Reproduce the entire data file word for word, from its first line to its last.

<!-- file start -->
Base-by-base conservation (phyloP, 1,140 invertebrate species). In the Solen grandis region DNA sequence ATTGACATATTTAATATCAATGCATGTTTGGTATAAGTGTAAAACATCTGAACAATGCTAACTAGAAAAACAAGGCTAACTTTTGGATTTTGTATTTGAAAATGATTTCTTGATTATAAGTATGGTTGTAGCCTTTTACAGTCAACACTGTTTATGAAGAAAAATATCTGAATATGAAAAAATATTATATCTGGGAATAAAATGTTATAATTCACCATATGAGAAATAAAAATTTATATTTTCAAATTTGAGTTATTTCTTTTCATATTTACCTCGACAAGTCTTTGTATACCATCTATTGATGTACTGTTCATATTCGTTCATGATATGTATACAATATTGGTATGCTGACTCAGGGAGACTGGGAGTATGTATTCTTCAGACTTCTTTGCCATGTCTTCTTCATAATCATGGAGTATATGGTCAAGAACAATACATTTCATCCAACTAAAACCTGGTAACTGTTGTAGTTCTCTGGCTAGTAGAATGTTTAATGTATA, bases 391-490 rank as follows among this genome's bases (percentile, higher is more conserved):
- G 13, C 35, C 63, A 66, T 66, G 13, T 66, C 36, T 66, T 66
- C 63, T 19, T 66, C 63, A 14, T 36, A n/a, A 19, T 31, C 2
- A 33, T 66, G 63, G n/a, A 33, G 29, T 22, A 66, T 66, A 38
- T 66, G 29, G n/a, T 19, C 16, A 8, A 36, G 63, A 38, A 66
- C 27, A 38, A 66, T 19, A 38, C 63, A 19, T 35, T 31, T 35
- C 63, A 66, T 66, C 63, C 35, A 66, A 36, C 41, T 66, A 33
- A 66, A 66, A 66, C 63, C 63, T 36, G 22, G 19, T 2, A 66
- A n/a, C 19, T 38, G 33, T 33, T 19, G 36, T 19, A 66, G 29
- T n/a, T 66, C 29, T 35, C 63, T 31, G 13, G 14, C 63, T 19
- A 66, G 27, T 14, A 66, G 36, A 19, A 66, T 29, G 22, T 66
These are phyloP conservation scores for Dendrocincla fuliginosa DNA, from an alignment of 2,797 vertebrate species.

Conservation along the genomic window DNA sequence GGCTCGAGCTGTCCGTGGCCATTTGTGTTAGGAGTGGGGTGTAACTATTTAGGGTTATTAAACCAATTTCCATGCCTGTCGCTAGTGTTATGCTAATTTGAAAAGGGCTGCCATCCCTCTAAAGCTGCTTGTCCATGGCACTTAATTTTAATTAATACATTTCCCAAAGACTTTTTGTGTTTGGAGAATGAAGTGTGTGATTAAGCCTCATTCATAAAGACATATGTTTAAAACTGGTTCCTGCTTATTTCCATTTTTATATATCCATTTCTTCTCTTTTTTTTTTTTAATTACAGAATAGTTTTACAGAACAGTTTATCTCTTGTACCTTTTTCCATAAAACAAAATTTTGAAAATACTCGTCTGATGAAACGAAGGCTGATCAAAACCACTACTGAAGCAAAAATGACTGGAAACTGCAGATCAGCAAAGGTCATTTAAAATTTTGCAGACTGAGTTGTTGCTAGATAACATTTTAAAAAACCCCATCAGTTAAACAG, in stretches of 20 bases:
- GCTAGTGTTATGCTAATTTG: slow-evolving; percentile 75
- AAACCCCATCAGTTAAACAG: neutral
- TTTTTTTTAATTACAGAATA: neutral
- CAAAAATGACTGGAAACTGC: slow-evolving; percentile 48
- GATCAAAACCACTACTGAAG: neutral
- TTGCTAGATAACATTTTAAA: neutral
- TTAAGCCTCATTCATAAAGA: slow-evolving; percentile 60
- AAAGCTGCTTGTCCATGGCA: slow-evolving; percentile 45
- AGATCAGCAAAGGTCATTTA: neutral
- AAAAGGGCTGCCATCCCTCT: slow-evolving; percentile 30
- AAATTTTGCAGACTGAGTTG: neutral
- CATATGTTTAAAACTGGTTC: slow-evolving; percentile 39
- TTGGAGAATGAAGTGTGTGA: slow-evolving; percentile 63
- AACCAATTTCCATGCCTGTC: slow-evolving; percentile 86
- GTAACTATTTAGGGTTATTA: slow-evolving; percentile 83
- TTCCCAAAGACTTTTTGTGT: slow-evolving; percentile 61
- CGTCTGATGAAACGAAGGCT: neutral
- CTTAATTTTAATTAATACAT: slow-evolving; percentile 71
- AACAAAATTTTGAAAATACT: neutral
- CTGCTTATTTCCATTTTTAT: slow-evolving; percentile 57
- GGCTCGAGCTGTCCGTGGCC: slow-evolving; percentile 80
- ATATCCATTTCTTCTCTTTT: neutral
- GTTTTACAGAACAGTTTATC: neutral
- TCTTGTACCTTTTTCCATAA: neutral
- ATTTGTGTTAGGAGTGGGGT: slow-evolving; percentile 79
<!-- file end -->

Base-by-base conservation (phyloP, 1,140 invertebrate species). In the Solen grandis region DNA sequence ATTGACATATTTAATATCAATGCATGTTTGGTATAAGTGTAAAACATCTGAACAATGCTAACTAGAAAAACAAGGCTAACTTTTGGATTTTGTATTTGAAAATGATTTCTTGATTATAAGTATGGTTGTAGCCTTTTACAGTCAACACTGTTTATGAAGAAAAATATCTGAATATGAAAAAATATTATATCTGGGAATAAAATGTTATAATTCACCATATGAGAAATAAAAATTTATATTTTCAAATTTGAGTTATTTCTTTTCATATTTACCTCGACAAGTCTTTGTATACCATCTATTGATGTACTGTTCATATTCGTTCATGATATGTATACAATATTGGTATGCTGACTCAGGGAGACTGGGAGTATGTATTCTTCAGACTTCTTTGCCATGTCTTCTTCATAATCATGGAGTATATGGTCAAGAACAATACATTTCATCCAACTAAAACCTGGTAACTGTTGTAGTTCTCTGGCTAGTAGAATGTTTAATGTATA, bases 391-490 rank as follows among this genome's bases (percentile, higher is more conserved):
- G 13, C 35, C 63, A 66, T 66, G 13, T 66, C 36, T 66, T 66
- C 63, T 19, T 66, C 63, A 14, T 36, A n/a, A 19, T 31, C 2
- A 33, T 66, G 63, G n/a, A 33, G 29, T 22, A 66, T 66, A 38
- T 66, G 29, G n/a, T 19, C 16, A 8, A 36, G 63, A 38, A 66
- C 27, A 38, A 66, T 19, A 38, C 63, A 19, T 35, T 31, T 35
- C 63, A 66, T 66, C 63, C 35, A 66, A 36, C 41, T 66, A 33
- A 66, A 66, A 66, C 63, C 63, T 36, G 22, G 19, T 2, A 66
- A n/a, C 19, T 38, G 33, T 33, T 19, G 36, T 19, A 66, G 29
- T n/a, T 66, C 29, T 35, C 63, T 31, G 13, G 14, C 63, T 19
- A 66, G 27, T 14, A 66, G 36, A 19, A 66, T 29, G 22, T 66
These are phyloP conservation scores for Dendrocincla fuliginosa DNA, from an alignment of 2,797 vertebrate species.

Conservation along the genomic window DNA sequence GGCTCGAGCTGTCCGTGGCCATTTGTGTTAGGAGTGGGGTGTAACTATTTAGGGTTATTAAACCAATTTCCATGCCTGTCGCTAGTGTTATGCTAATTTGAAAAGGGCTGCCATCCCTCTAAAGCTGCTTGTCCATGGCACTTAATTTTAATTAATACATTTCCCAAAGACTTTTTGTGTTTGGAGAATGAAGTGTGTGATTAAGCCTCATTCATAAAGACATATGTTTAAAACTGGTTCCTGCTTATTTCCATTTTTATATATCCATTTCTTCTCTTTTTTTTTTTTAATTACAGAATAGTTTTACAGAACAGTTTATCTCTTGTACCTTTTTCCATAAAACAAAATTTTGAAAATACTCGTCTGATGAAACGAAGGCTGATCAAAACCACTACTGAAGCAAAAATGACTGGAAACTGCAGATCAGCAAAGGTCATTTAAAATTTTGCAGACTGAGTTGTTGCTAGATAACATTTTAAAAAACCCCATCAGTTAAACAG, in stretches of 20 bases:
- GCTAGTGTTATGCTAATTTG: slow-evolving; percentile 75
- AAACCCCATCAGTTAAACAG: neutral
- TTTTTTTTAATTACAGAATA: neutral
- CAAAAATGACTGGAAACTGC: slow-evolving; percentile 48
- GATCAAAACCACTACTGAAG: neutral
- TTGCTAGATAACATTTTAAA: neutral
- TTAAGCCTCATTCATAAAGA: slow-evolving; percentile 60
- AAAGCTGCTTGTCCATGGCA: slow-evolving; percentile 45
- AGATCAGCAAAGGTCATTTA: neutral
- AAAAGGGCTGCCATCCCTCT: slow-evolving; percentile 30
- AAATTTTGCAGACTGAGTTG: neutral
- CATATGTTTAAAACTGGTTC: slow-evolving; percentile 39
- TTGGAGAATGAAGTGTGTGA: slow-evolving; percentile 63
- AACCAATTTCCATGCCTGTC: slow-evolving; percentile 86
- GTAACTATTTAGGGTTATTA: slow-evolving; percentile 83
- TTCCCAAAGACTTTTTGTGT: slow-evolving; percentile 61
- CGTCTGATGAAACGAAGGCT: neutral
- CTTAATTTTAATTAATACAT: slow-evolving; percentile 71
- AACAAAATTTTGAAAATACT: neutral
- CTGCTTATTTCCATTTTTAT: slow-evolving; percentile 57
- GGCTCGAGCTGTCCGTGGCC: slow-evolving; percentile 80
- ATATCCATTTCTTCTCTTTT: neutral
- GTTTTACAGAACAGTTTATC: neutral
- TCTTGTACCTTTTTCCATAA: neutral
- ATTTGTGTTAGGAGTGGGGT: slow-evolving; percentile 79